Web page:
Bunny Wrangling

[rabbits]Raising rabbits has required far more time than I imagined. They require as much work as the rest of the farm combined! They drink >2 gallons of water a day, and eat 4+ cups of feed, not counting grazing on the weeds we provide them. Far more than our chickens. Plus they’re escape artists we suck at building rabbit enclosures.

We woke up after the first night with our new rabbits to find them grazing in our garden and otherwise spread out over the property. Grazing is probably an understatement, they were pretty much destroying it. I located all but one rabbit, patched the hole and spent much of the rest of the day searching for the errant bunny.

By night I’d given her up for dead, but I left some water out.

The second morning we woke up to find them in the garden *again*, having done much more damage than the night before. They were escaping through my patch in a way I hadn’t seen yet. For good measure the escapee from the night before had returned too. This time I rounded them up again and we applied a much finer eye toward fully enclosing their yard.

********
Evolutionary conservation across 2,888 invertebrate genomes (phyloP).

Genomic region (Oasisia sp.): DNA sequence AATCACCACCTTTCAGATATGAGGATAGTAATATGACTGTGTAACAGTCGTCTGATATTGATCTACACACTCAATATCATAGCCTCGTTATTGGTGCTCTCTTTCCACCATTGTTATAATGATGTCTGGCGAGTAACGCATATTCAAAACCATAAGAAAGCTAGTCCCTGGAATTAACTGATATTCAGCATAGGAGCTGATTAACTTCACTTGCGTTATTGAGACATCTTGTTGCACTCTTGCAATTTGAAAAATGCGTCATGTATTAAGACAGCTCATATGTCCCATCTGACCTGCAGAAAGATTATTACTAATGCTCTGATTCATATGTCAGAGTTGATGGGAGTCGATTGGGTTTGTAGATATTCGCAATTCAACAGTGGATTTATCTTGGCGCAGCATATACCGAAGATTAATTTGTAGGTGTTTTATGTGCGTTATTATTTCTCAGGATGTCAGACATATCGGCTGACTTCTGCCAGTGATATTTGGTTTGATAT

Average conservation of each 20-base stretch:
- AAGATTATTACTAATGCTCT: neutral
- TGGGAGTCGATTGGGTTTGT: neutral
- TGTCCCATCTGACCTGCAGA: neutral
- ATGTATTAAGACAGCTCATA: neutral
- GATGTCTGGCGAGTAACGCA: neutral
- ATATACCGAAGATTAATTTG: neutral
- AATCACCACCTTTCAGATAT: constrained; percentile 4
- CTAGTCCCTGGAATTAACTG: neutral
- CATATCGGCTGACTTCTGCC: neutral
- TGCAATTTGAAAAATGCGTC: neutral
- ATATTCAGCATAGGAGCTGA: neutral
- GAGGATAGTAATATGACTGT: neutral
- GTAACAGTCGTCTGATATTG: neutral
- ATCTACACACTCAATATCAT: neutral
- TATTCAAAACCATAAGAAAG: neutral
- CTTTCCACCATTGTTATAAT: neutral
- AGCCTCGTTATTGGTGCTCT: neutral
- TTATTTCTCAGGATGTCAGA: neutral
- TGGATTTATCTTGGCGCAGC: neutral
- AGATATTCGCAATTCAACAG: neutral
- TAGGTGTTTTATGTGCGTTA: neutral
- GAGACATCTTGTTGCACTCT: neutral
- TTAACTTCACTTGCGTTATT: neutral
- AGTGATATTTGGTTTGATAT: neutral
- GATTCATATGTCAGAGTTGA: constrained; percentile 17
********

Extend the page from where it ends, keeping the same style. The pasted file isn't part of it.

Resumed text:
I really never imagined that a youth spent chasing lizards would actually be a job skill at some point. I can’t outrun or outmaneuver a rabbit over short distances, but I have a hell of a lot more stamina. Catching them involves running them in circles until they get tired, reaching over and picking them up, ignoring the screaming and kicking long enough to hold them to your chest. Holding them like that calms them for some reason, though they’ll still kick if you don’t hold tight.

I hunted coyotes once with a rabbit call. It worked, but having never heard a rabbit in real life sound like that, I sure didn’t know why. But, rabbits really do make that sound!

I do like having the rabbits around, but we’ve got to find a way to make them less labor intensive. I suspect that raising larger animals is an easier task. Large animals can’t fit into the small places these rabbits can, they will range further for food *and* you can stockpile more of it, and they aren’t as susceptible to predators. (particularly coyotes, hawks, and owls, which we share our farm with.)

Right now, we don’t have the infrastructure for large animals. So we’ll raise rabbits and I’ll dream of how easy it will be to raise turkeys.